Ten of the world's most enchanting forests

Travel News from Stuff - 26-12-2022 stuff.co.nz
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Forests appear in folklore and legend as mysterious places of refuge, transformation and adventure, and a walk through a forest still provides a special enchantment.

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Fourteenth-century outlaw Robin Hood supposedly lived in Sherwood Forest with his Merry Men, and robbed the passing rich to help the poor. The forest is real enough: a former royal hunting reserve and one of few remaining medieval forests in Britain, full of giant oak trees. You can walk, mountain bike and attend music concerts here, happily without fear of being by waylaid by bandits. See

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This rugged peninsula in the Kumano Mountains south of Osaka is cut through by the ancient Kumano Kodo pilgrim trail and dotted with Buddhist temples and Shinto shrines. Join pilgrims and hike through tea plantations and cedar forest. Lie on meditation logs along the way to contemplate the mysteries of Shintoism. In the shivering forest's silence, the only sound your footsteps, nature-worship seems apt. See

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These hills, once dense with dark pine forest, are full of legends of ghosts and goblins, and became famous after the Brothers Grimm produced their 1812 fairy tales, in which the forest appears as a land of magic and transformation, peopled with characters such as Snow White and Rapunzel. These days, the Black Forest features rolling farmland, small lakes and forest patches through which hiking trails meander. See

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Monkeys lope through this forest near Ubud in central Bali, and at night insects and frogs chirrup. The forest is considered sacred: a symbol of the harmonious interaction of humans with nature, and important to spiritual wellbeing. Small temples hunker under the trees, where ancestral spirits are believed to wander. Some trees are considered holy, and their wood is used to make traditional Balinese masks. See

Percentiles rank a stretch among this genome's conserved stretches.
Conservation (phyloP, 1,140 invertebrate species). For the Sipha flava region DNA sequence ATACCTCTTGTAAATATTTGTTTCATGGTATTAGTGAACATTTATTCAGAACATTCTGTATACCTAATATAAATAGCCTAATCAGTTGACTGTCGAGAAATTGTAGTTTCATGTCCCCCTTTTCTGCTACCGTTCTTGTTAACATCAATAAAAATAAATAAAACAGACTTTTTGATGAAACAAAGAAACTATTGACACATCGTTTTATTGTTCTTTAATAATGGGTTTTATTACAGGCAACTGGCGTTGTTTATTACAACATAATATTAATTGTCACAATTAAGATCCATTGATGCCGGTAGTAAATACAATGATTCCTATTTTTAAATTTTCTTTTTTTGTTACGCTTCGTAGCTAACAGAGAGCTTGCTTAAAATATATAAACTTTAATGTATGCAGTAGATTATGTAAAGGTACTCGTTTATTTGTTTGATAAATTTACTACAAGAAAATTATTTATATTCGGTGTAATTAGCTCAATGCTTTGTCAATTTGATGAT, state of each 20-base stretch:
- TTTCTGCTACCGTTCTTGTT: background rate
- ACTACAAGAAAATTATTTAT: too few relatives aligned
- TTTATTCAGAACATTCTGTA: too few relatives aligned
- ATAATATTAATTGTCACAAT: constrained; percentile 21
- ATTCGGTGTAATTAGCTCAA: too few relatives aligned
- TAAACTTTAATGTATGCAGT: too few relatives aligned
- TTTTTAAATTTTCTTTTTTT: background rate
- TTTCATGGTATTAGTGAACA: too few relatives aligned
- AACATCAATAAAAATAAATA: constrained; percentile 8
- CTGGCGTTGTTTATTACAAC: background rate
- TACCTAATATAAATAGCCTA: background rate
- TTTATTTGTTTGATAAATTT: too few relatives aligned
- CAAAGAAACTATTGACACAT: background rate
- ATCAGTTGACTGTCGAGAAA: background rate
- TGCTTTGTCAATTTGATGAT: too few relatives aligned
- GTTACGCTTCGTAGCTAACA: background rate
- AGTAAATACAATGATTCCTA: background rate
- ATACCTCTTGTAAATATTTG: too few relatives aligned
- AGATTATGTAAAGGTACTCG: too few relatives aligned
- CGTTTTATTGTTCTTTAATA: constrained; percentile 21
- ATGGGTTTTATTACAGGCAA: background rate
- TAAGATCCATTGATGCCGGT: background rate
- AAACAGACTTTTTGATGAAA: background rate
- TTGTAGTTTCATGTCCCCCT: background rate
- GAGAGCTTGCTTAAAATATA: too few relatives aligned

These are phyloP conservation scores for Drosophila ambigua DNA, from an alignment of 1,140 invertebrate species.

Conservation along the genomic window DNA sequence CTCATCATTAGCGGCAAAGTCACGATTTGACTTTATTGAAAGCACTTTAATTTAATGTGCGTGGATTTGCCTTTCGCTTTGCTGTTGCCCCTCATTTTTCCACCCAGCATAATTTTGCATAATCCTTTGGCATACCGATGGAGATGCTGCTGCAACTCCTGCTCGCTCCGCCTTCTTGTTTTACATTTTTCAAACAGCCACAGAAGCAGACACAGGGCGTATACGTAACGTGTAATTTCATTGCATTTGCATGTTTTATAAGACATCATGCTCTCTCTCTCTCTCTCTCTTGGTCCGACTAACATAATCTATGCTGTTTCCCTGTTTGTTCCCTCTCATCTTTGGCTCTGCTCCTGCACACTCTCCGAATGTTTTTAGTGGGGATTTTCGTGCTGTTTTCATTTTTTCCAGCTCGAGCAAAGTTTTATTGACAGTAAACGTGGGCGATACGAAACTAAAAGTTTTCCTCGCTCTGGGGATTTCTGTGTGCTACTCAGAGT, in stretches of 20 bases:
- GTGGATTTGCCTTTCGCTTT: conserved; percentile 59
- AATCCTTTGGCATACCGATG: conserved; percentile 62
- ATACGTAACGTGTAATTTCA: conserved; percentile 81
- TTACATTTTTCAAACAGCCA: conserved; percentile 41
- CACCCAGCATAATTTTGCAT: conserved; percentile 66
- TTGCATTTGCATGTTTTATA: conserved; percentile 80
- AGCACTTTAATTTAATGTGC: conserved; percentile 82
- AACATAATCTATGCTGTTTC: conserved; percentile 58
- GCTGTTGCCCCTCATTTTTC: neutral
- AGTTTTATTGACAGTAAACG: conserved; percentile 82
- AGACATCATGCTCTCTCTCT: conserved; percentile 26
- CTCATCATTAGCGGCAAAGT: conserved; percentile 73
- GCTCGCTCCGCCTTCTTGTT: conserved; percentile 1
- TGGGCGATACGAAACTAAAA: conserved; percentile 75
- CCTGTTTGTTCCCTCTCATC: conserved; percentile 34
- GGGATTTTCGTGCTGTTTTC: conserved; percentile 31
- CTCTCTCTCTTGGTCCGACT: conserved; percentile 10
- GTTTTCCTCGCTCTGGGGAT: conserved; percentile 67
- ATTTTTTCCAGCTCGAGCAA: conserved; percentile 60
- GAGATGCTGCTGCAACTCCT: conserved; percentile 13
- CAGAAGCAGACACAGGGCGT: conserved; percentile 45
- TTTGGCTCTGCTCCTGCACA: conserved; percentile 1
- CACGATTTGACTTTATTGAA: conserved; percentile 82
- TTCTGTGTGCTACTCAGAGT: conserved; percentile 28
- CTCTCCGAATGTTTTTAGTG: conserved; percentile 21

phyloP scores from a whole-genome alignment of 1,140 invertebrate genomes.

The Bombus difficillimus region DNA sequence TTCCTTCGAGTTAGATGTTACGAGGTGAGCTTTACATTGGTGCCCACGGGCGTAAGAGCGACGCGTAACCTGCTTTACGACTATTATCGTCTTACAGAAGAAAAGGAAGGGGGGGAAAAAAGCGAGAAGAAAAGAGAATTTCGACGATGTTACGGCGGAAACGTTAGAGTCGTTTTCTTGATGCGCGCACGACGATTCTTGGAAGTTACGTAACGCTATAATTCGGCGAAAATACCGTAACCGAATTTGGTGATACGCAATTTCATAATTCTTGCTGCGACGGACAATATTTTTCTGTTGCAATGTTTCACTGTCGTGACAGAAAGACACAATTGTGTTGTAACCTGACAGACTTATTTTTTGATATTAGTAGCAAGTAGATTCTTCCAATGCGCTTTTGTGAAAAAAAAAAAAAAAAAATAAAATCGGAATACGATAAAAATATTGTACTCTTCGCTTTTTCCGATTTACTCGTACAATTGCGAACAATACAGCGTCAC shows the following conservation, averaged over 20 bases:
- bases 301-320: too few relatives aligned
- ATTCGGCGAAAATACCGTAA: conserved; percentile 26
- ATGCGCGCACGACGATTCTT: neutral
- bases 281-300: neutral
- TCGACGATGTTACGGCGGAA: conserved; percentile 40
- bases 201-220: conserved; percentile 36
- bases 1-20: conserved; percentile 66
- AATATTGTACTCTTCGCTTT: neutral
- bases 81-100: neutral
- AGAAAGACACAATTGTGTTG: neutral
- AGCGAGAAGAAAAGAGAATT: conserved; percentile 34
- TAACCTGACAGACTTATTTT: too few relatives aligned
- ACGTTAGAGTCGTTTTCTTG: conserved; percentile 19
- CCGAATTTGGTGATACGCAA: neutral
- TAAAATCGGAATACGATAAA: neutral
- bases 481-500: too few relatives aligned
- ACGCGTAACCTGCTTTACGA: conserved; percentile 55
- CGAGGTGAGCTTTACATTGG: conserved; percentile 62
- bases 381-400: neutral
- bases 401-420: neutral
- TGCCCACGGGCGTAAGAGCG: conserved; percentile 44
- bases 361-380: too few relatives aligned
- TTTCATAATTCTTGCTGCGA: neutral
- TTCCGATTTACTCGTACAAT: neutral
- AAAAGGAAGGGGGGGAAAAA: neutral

Myths set in this legendary French forest first appeared in twelfth-century chronicles. It notably features in Arthurian romance stories and is said to hide the magical fountain and tomb of the wizard Merlin. Château de Comper has a museum dedicated to King Arthur; the adjacent lake supposedly conceals a crystal fairy palace. Walkers will come across ancient megalithic sites, beautiful groves and cottages scarcely changed in centuries. See

This national park in Northern California protects the tallest trees on Earth. Numerous Native American groups have historical ties here, and traditionally used the redwood for building canoes and houses, thus transferring the spiritual power of the trees to their homes, which are considered to be alive and protected by guardian totems. The famous Tall Tree Grove, reached on a half-day hike, feels like nature's cathedral. See

Australia's largest rainforest in tropical north Queensland provides a shadowy home for pythons, cassowaries and tree kangaroos. The landscape combines rugged mountains and gorges with waterfalls. There has been rainforest here for 160 million years, the world's oldest, and the Kuku Yalanji people consider it of great cultural and spiritual significance. Their stories of this ancient land date back 40,000 years: among the world's oldest forest legends. See

Jiuzhaigou National Park in Sichuan Province, where valleys cup stunning lakes and waterfalls surrounded by hills dense in trees and bamboo, is the last haunt of wild pandas. Autumn is fantastic, when birch, sycamore and hornbeam turn orange and yellow. Tibetan and Qiang ethnic groups believe the lakes and forests are home to spirits, a goddess and sleeping dragons. Jiuzhaigou is also a movie setting for fantastical martial-arts epics. See

The planet's last significant coastal temperate rainforest is characterised by its giant cedar trees, towering Sitka spruce and abundant wildlife, including bears, wolves, deer and cougars. The T'simshian people consider the rare white Kermode bear sacred. Hiking here is a primordial and atmospheric experience, enhanced if you take a forest-bathing tour on which you'll learn to tune into the forest environment's soothing power. See

Many African communities revere the boab for its protruding root system and broad spread of branches, a symbol of knowledge or family. The boab forest of western Madagascar is a national monument; some trees are 800 years old. Two of the boabs, twisted together, are said to represent star-crossed lovers from opposing villages: another example of how forests are associated with myths and legends. See

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